A new review published in Science addresses the question of whether the tropical forests and coral reefs of the tropics will have the most to lose as a result of global warming. Some say no: that tropical organisms will do well because their ranges will expand into temperate areas. Others says yes: because there's little or no wilderness left in the temperate zone for them to move into.

Now a review of published papers finds that for plants and insects on a mountain slope in Costa Rica, a 3.2-degree C increase in temperature threatens 53 percent of lowland species with extinction, while 51 percent face range-shift gaps—meaning they have nowhere else to go.

Another reviewed study follows historical range changes for small mammals during 100 years of climate change in Yosemite National Park. These data show that species' ranges are likely to contract dangerously as warming pushes life farther and farther up mountain slopes. . . Bottom line: biodiversity is Earth's credit line. Without it, there's absolutely no way to fund the future. Time to reassess our fatally flawed economics .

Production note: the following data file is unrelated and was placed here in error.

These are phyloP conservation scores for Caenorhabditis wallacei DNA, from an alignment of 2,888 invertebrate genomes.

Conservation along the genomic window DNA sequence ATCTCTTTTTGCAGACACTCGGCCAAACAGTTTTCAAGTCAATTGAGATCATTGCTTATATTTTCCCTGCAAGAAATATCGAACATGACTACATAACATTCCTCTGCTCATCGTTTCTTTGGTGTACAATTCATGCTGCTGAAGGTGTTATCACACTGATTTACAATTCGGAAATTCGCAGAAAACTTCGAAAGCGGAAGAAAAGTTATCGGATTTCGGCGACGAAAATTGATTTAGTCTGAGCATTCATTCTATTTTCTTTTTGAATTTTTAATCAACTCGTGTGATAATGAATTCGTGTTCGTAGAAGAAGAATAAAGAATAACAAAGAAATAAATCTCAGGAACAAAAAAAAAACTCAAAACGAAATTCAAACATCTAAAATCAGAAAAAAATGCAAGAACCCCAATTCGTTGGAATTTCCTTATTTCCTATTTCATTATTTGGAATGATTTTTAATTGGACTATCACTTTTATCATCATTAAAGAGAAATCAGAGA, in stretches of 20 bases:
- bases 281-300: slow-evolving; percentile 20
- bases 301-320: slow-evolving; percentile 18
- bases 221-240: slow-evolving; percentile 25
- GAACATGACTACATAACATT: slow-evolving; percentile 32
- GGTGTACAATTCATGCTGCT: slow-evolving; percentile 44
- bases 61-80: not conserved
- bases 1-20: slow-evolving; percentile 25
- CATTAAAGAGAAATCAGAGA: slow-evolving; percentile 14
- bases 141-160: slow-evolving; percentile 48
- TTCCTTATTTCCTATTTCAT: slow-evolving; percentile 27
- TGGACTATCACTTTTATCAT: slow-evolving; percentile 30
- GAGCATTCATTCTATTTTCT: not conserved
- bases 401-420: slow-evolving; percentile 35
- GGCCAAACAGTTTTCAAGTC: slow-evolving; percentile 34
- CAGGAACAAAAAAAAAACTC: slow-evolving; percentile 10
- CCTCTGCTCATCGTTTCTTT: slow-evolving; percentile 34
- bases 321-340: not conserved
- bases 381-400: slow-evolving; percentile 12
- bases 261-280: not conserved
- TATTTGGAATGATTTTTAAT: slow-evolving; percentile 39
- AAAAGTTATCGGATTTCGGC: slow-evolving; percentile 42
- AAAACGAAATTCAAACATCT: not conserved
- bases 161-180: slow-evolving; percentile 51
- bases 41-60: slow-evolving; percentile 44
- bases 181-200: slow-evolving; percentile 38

Julia Whitty is Mother Jones' environmental correspondent, lecturer, and 2008 winner of the Kiriyama Prize and the John Burroughs Medal Award.

How the Bailout Benefits the Environment

| Fri Oct. 10, 2008 6:21 PM EDT

Everyone knows the $700 billion bailout package is a boon for Wall Street. But it turns out green consumers stand to benefit too. According to Fortune and the Environmental News Network, the legislation includes a number of perks for the eco-friendly, including:

Penguins Threatened in Antarctic, Dying in South America

| Fri Oct. 10, 2008 2:16 PM EDT